French Taxes Cost Those Who Inherit

by Schuyler Hoffman

When you buy property in France you not only need to consider the inheritance law, you must also consider gift and inheritance taxes. Those who receive any or all of your property are required to pay these taxes. The amount of tax depends on how closely related the beneficiary and the deceased are, and there is no spousal exemption.

A lifetime gift of your French home or an interest in it will incur a gift tax--"droits de donation." On your death your French property will incur a succession tax--"droits de succession." French inheritance taxes are lowest for heirs most closely related to the deceased... children's automatic rights to inherit come with lower tax rates.

While similar breaks exist for spouses, cohabitating partners are treated as complete strangers, with the worse rates. Regardless of who your are, these taxes are high, ranging from 20% in cases of direct lineage up to a staggering 60% for heirs who are more distantly related or inheritors who are not related at all.

Dealing with these taxes is a complex subject. There are ways to ameliorate their impact. Be advised, they require careful planning and professional advice and assistance. As part of your process to buy property in France we encourage you to consult a professional on these issues.

I often talk about the differences between France and other countries (especially the United States) when it comes to real estate issues. But you know two things you can't avoid no matter where you live? Death and taxes (although you can severely reduce the amount of tax you pay...keep reading.) Any discussion about buying property here should necessarily involve a discussion of both issues (see last week's article about France's inheritance laws for a refresher:

While inheritance taxes exist in France, as they do elsewhere, the system itself is different. In the U.S. and Britain, it is the estate that pays taxes when property is transferred after a person's death. In France, inheritance taxes are paid by the beneficiaries. (Note: if you are domiciled in France at the time of your death, your beneficiaries will pay French inheritance taxes on all of your assets, worldwide. If you're domiciled outside France, they will only be taxed on your assets in France.)

Similar to French laws of succession, inheritance tax rates vary according the degree of relation the beneficiary had to the deceased. Children and spouses pay the least (as little as 5%), the rate increasing (to as much as 60%) as the relationship between beneficiary and deceased becomes more distant. The rate is also based on the value of the property and allows for a tax-free allowance (see the tax rate table at the end of this article). Spouses and children receive a 76,000 euro and 46,000 euro exemption respectively; more distant relatives and non-relatives are given a 1,500 euro exemption.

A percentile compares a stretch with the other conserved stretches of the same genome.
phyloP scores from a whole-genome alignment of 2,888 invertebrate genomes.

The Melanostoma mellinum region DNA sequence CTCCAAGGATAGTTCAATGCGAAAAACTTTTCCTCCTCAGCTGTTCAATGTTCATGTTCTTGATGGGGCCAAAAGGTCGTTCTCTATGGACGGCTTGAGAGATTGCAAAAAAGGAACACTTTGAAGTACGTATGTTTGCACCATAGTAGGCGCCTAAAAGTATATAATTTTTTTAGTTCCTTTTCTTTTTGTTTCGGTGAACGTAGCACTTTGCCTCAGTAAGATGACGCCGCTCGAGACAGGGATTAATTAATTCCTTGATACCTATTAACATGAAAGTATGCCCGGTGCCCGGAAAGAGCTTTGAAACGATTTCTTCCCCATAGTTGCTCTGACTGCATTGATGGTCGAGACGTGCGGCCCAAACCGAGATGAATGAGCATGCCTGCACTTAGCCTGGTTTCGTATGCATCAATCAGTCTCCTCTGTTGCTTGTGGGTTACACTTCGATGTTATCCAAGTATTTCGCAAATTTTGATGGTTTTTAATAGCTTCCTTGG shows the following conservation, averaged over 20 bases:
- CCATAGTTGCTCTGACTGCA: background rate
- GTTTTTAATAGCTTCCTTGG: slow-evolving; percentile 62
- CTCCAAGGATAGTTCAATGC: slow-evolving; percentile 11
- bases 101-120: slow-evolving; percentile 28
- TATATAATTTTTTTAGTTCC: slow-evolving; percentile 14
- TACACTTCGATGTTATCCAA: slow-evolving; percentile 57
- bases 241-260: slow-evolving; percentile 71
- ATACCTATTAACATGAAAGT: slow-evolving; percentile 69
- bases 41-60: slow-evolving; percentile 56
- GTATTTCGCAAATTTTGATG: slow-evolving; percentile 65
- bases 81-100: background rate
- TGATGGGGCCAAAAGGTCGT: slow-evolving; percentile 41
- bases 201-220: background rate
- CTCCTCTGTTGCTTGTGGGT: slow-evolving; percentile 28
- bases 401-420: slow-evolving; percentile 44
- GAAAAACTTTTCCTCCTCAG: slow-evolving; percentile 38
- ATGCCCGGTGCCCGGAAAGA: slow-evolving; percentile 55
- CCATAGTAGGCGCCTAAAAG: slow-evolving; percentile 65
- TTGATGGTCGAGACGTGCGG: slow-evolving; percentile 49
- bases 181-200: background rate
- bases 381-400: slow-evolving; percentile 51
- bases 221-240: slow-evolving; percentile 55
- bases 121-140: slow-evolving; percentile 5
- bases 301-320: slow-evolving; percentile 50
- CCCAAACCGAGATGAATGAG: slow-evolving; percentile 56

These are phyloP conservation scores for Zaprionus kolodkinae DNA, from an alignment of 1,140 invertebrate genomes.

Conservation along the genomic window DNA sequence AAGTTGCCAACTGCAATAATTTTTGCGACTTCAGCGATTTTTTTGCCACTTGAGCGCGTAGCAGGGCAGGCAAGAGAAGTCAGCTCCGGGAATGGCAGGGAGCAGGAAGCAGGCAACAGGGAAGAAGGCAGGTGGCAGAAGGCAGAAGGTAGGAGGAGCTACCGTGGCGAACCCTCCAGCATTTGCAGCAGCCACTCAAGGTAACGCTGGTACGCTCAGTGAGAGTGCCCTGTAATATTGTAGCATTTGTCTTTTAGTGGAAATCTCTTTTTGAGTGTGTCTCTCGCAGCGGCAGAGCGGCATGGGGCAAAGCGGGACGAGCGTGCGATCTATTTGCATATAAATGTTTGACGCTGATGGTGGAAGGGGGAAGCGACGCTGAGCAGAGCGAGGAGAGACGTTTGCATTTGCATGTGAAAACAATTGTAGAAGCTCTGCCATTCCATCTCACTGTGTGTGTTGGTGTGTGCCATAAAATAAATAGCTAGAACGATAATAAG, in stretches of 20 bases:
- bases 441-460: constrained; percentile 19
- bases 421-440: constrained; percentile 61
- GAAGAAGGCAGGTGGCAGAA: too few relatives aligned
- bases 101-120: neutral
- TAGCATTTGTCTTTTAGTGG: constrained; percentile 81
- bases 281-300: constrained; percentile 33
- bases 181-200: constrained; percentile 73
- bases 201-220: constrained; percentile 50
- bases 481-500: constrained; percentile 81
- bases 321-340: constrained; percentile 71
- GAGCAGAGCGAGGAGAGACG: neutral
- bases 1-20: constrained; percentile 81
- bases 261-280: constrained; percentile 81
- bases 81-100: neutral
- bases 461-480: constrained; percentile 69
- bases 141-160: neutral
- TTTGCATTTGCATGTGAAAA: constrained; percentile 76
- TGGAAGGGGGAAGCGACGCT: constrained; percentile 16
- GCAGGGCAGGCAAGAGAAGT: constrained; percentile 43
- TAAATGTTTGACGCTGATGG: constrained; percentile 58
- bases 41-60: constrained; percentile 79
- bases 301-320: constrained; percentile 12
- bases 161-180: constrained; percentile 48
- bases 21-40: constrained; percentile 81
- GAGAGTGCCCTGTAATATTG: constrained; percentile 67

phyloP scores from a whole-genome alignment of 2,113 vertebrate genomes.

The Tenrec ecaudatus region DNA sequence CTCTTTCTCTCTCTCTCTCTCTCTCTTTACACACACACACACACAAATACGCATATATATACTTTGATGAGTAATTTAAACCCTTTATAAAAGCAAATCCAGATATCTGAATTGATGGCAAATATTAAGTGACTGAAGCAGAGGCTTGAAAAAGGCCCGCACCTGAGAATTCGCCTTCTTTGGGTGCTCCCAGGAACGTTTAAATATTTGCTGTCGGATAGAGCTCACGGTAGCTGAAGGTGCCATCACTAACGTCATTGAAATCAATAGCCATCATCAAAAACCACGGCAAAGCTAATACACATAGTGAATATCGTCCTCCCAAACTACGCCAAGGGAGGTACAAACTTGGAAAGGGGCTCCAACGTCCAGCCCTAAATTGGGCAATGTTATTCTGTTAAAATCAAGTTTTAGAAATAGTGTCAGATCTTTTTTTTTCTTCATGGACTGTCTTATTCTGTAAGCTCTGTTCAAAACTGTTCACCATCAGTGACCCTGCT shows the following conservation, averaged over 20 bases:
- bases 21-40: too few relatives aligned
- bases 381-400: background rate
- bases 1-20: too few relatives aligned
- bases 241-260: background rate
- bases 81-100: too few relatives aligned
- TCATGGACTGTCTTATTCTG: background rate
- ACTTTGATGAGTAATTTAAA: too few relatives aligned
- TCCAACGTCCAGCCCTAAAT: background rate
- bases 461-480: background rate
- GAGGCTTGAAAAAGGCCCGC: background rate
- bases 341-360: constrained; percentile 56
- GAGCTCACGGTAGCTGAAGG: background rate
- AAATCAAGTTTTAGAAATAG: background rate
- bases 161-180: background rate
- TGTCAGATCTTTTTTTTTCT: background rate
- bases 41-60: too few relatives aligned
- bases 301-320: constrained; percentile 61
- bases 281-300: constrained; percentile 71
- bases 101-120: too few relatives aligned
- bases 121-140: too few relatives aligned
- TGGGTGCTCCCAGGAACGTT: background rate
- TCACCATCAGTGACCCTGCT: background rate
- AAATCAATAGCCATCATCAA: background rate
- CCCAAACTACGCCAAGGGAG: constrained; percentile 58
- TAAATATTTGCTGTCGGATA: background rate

For example: for an estate valued at 300,000 euro, where there is a surviving spouse and two children, the value of the estate would be reduced by the widow's 76,000 and the children's 92,000 (46,000 x 2). The taxable value of the estate would then be 132,000 euro.

Inheritance taxes are unavoidable, but there are a couple of ways to help reduce the amount of taxes your beneficiaries will pay on your property in France. You might consider making a lifetime gift of the property. While the tax rates and allowances are generally the same for a recipient of a lifetime gift, the tax rate will be reduced by 50% if you are under age 65 or 30% if you are between 65 and 75.

A more popular option to reduce the inheritance taxes is to gift the property to your children or other beneficiaries while retaining a life estate in the property (known as Usufruct). This gives you the right to occupy the property for your lifetime while your beneficiaries actually own it. As the life estate holder you not only retain the right of occupation, you are also entitled to any income the property produces (such as rent). This can be an attractive option if you intend to buy an apartment for the purpose of renting it out.

In theory using this option would play out like this. Your property is worth 300,000 euro. You are under the age of 50 and have two children. The value of the property you gift to your children would be 50% of its actual value or 150,000 euro. Each child receives one half the value of the gift, 75,000 euro. Because you retain a life estate in the property
the taxable value for each child is further reduced by 40% to 45,000 euro. Since each child receives an exemption of 92,000 euro (46,000 from each parent) they would not pay any taxes on this transfer. And, because the children already own the property--you only have the right of occupation--they will not pay any taxes when you die and they have full rights to the property. (Note: this scenario would play out similarly for non-related beneficiaries, but values and exemptions would be different according to their status.)


The following rates for spouses and children are current as of early 2002. The value of the property allowance is different for spouses in some cases and is noted in parentheses.

* Property Value...Tax Rate

* Less than 7,600 euro...5%
* 7,600 to 11,400 euro...10% (7,600 to 15,000)
* 11,400 to 15,000 euro...15% (15,000 to 30,000)
* 15,000 to 520,000 euro...20% (30,000 to 520,000)
* 520,000 to 850,000 euro...30%
* 850,000 to 1,700,000 euro...35%
* 1,700,000 and above...40%

(Siblings are taxed at 35% on a value of 23,000 euro or less; 45% if more than 23,000 euro. Distant relatives and non-relatives are taxed at a flat rate of 60%.)

I cannot emphasize enough that you should always consult with legal and tax professionals who can advise you on the particulars of your situation. We encourage you to seek the necessary counsel to enable you to deal effectively with inheritance aspects of buying property in France.